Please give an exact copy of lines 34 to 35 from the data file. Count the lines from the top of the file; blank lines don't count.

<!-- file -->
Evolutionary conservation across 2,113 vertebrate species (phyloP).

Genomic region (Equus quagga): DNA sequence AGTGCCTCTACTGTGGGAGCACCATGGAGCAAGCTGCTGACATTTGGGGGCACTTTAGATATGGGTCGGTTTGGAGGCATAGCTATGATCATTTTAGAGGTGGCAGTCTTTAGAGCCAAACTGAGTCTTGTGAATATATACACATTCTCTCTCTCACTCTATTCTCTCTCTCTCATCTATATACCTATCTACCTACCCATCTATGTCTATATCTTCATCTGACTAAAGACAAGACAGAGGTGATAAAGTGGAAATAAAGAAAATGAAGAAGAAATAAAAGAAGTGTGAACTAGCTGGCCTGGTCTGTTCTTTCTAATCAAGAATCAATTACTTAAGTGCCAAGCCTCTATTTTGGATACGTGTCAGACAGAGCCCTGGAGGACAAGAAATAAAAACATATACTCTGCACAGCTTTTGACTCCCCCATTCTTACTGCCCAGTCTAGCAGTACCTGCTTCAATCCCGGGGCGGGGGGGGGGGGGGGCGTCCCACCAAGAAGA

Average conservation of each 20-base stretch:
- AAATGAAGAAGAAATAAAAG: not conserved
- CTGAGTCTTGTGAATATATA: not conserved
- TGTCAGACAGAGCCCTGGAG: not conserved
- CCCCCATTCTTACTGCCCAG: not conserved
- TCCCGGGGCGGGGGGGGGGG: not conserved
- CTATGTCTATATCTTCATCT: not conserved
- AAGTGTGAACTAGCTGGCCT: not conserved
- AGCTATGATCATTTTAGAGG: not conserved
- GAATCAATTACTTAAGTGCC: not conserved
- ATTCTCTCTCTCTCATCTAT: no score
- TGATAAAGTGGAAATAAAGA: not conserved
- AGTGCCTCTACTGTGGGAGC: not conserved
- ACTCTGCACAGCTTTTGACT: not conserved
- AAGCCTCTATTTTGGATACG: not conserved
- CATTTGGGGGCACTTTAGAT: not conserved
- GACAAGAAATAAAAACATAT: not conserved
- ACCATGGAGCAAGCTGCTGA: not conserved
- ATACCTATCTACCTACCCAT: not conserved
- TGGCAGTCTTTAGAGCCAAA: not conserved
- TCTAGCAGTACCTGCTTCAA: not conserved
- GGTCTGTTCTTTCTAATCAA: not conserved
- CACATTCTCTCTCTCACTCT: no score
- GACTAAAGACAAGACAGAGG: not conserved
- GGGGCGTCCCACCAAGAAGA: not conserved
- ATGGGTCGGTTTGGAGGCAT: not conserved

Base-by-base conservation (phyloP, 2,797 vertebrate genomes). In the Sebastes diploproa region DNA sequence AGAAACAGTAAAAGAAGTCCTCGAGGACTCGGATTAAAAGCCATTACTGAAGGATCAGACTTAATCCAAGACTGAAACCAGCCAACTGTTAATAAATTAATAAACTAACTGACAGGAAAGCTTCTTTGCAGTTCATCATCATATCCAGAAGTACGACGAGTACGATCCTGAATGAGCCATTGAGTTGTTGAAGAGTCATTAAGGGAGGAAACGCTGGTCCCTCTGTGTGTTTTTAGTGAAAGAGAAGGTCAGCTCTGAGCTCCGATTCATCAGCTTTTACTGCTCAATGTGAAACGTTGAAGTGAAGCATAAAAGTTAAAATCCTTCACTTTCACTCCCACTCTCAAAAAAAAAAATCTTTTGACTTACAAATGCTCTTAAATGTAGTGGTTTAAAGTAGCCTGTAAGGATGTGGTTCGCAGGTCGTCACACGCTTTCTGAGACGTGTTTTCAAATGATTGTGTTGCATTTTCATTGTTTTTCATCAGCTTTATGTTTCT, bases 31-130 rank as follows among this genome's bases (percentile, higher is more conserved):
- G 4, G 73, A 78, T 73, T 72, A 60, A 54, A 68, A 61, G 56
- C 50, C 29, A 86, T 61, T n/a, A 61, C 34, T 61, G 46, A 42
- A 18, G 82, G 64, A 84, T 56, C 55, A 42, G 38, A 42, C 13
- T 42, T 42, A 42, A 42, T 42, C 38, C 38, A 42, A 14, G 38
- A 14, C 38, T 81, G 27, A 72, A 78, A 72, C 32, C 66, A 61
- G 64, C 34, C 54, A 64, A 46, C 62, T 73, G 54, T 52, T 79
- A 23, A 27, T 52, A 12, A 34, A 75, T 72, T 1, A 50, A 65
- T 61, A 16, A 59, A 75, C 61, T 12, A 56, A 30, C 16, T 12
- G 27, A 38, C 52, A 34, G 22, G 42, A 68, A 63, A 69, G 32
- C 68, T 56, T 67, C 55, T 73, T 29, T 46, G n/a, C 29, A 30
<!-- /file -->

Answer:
- A 14, C 38, T 81, G 27, A 72, A 78, A 72, C 32, C 66, A 61
- G 64, C 34, C 54, A 64, A 46, C 62, T 73, G 54, T 52, T 79